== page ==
Hurricane season is not over. Even when we begin to feel a hint of autumn in the air, the tropics can still be cooking up a mess of trouble.
In late October 2012, we tracked a tropical storm that later became a hurricane — one for the record books — as it pounded the eastern shoreline on its way toward landfall in New Jersey.
As Sandy skirted our area, storm surge flooded our lawns and streets as huge waves collapsed coastal sea walls and swept away our beaches. All while the sun was shining.
One year later, most of the damage has been repaired. But “fixing” sea walls and beaches has not been cheap. And where the money and the sand and the solutions will come from when the next storm comes (and it will) has been the topic of dozens of meetings and symposiums during the past several months.
In this edition, Cheryl Blackerby shares what she has learned from these discussions and explains the concerns that will drive our emergency beach planning in the future. With tourism and real estate at the core of our local economy, we must begin exploring long-term solutions to assure continued investment (personal and economic) in our coastal communities.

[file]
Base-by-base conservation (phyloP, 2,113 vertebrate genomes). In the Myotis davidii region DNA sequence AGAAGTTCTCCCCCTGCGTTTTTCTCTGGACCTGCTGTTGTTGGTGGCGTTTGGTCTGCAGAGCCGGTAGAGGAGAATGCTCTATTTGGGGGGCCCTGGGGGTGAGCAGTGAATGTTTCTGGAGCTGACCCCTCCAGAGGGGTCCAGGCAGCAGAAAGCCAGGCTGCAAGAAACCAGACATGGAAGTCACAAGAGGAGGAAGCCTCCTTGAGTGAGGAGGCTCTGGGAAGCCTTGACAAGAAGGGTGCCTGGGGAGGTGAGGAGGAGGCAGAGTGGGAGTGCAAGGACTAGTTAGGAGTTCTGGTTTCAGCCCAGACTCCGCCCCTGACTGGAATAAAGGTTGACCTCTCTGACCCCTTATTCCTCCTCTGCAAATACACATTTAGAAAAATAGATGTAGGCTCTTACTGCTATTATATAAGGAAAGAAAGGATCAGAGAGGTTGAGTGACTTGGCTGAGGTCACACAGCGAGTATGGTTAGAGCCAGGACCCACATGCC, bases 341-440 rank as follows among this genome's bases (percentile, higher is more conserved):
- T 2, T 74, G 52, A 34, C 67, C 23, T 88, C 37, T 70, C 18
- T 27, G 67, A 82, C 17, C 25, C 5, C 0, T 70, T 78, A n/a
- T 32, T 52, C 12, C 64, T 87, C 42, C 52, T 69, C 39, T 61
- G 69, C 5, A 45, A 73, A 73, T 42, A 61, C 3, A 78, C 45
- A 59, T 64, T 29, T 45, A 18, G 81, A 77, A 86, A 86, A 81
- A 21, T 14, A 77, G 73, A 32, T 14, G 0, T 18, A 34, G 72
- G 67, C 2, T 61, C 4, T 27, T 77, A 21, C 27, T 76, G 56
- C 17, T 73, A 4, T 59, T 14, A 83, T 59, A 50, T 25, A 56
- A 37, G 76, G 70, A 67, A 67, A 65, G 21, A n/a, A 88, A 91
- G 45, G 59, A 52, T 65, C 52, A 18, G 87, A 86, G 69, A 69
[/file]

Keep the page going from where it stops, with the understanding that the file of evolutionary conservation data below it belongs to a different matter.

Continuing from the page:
And the beachfront is just part of the concern. In our November edition we will take a look at what rising sea level means for the future of the barrier island. As FEMA redraws flood maps and construction codes adapt, we will all be pondering the security of our homes and businesses — not only during the high autumnal tides that already flood parts of A1A, Briny Breezes and many Intracoastal Waterway lawns — but also the surge that accompanies a hurricane. Even one like Sandy that arrives while the sun is shining.
Mary Kate Leming